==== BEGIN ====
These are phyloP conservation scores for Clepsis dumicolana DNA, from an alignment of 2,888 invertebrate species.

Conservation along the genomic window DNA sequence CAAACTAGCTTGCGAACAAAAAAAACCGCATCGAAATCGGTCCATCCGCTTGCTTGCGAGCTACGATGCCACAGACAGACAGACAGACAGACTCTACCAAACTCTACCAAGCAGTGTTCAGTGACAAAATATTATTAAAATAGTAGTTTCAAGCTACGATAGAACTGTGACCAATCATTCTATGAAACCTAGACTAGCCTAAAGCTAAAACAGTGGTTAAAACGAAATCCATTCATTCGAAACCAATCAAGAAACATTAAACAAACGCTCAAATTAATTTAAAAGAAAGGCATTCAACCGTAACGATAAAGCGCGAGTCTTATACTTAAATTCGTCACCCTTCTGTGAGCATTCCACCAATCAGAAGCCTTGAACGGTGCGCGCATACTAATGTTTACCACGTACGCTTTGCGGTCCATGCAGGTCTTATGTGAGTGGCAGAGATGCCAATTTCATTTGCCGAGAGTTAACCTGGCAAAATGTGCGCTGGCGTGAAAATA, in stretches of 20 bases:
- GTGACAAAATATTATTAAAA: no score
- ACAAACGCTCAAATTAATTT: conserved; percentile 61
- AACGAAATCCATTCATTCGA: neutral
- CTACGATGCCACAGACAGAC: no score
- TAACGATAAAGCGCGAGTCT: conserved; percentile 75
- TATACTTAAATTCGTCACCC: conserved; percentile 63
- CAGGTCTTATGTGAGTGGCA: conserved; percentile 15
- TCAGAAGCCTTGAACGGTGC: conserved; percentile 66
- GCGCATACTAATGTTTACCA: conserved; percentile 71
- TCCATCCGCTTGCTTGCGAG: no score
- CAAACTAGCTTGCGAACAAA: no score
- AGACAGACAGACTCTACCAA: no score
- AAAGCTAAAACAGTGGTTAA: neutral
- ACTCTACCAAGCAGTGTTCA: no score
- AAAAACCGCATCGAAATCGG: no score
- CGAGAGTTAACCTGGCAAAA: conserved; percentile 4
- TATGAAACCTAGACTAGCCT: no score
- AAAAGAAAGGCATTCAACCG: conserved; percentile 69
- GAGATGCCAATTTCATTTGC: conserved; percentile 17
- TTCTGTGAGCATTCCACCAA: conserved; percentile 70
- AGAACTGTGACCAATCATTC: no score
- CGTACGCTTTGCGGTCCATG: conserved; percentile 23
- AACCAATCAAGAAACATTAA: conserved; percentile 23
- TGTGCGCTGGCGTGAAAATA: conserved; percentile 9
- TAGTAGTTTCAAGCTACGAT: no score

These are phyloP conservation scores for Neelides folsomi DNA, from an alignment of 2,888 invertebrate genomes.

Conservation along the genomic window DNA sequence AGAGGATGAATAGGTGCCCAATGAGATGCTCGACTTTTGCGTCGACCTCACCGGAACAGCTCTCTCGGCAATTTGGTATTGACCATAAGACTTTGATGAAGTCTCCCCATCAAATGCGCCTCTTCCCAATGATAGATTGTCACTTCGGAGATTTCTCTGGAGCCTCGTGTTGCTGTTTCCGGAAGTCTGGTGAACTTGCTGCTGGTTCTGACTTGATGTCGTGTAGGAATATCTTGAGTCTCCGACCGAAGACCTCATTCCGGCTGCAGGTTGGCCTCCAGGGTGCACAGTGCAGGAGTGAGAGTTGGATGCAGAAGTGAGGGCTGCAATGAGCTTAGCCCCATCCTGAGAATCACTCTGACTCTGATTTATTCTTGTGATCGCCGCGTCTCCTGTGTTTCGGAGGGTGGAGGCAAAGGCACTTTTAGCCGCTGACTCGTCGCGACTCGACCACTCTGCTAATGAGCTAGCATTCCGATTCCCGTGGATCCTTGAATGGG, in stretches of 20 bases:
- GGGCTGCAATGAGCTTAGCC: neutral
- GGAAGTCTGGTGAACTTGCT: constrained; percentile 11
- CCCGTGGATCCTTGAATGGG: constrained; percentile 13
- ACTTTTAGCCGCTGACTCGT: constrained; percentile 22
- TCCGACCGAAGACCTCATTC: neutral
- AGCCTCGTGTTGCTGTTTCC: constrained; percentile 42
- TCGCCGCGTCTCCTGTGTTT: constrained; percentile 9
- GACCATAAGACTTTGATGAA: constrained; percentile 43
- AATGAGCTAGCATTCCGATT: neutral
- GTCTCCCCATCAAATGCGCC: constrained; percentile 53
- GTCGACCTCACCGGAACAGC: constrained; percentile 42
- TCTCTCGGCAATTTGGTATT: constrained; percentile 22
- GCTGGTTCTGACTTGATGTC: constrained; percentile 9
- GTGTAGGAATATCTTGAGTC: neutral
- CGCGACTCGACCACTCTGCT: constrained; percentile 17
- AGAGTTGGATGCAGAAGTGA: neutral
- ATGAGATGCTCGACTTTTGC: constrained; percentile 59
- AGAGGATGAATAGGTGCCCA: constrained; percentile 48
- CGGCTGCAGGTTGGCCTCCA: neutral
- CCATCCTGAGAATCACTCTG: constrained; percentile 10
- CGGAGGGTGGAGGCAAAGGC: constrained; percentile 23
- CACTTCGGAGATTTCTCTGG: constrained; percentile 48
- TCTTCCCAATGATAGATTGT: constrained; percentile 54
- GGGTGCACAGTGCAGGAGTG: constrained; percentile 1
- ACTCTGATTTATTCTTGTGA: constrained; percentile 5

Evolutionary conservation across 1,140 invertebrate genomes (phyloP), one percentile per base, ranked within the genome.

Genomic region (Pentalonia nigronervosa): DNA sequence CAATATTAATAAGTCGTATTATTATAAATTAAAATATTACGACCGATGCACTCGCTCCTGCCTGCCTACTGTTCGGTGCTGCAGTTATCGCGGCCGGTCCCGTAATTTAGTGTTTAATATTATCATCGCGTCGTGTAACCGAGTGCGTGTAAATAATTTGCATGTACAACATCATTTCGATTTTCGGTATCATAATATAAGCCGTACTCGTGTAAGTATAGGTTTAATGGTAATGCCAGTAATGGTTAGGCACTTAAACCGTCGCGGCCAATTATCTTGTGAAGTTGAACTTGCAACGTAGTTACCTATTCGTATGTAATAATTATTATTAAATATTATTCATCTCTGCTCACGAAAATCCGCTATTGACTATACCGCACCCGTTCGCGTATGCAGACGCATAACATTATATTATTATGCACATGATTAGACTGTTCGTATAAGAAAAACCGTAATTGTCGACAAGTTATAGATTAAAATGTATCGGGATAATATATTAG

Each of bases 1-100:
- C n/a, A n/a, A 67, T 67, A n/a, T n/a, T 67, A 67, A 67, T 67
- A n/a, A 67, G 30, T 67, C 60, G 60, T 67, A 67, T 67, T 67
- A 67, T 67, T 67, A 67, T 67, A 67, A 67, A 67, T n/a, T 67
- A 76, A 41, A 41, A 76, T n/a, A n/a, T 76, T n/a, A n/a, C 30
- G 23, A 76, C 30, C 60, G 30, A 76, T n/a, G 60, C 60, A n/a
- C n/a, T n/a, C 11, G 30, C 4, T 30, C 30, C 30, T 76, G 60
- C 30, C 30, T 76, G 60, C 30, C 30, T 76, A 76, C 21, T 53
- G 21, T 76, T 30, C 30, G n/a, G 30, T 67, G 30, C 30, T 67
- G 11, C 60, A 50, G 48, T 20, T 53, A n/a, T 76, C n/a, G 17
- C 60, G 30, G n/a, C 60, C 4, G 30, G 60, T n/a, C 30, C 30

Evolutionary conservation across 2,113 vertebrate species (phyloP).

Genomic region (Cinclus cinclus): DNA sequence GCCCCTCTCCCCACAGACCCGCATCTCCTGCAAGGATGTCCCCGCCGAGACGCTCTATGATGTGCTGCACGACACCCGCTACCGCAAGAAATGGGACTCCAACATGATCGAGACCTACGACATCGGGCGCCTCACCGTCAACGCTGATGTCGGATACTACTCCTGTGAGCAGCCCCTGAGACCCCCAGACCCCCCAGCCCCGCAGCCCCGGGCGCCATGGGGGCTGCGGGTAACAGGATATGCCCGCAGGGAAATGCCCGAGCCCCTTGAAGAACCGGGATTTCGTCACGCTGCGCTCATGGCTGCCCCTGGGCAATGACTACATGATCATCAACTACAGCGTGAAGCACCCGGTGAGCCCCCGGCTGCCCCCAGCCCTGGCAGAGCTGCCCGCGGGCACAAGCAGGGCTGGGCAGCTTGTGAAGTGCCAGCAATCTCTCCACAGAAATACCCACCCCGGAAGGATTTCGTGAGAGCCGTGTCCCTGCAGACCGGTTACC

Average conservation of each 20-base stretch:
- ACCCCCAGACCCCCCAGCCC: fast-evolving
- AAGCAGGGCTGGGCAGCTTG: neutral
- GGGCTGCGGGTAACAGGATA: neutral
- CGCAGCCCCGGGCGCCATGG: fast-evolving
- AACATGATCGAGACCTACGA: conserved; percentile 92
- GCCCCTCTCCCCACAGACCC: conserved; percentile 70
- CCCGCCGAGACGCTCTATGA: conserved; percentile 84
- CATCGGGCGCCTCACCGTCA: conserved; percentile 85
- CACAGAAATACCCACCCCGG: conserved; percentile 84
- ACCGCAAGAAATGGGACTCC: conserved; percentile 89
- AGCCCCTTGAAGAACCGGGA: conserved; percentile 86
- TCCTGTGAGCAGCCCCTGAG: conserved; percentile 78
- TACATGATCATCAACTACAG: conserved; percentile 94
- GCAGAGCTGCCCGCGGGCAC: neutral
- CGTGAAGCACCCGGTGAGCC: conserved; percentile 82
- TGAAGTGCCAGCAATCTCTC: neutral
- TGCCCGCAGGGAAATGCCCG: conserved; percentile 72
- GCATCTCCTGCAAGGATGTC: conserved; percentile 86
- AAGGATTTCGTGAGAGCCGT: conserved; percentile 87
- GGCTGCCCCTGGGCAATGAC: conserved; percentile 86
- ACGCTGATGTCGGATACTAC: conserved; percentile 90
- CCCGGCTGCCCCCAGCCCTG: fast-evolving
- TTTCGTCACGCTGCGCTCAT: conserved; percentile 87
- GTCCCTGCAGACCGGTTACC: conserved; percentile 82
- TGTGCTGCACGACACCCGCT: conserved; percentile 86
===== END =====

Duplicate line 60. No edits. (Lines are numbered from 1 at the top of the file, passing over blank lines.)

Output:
- A 67, T 67, T 67, A 67, T 67, A 67, A 67, A 67, T n/a, T 67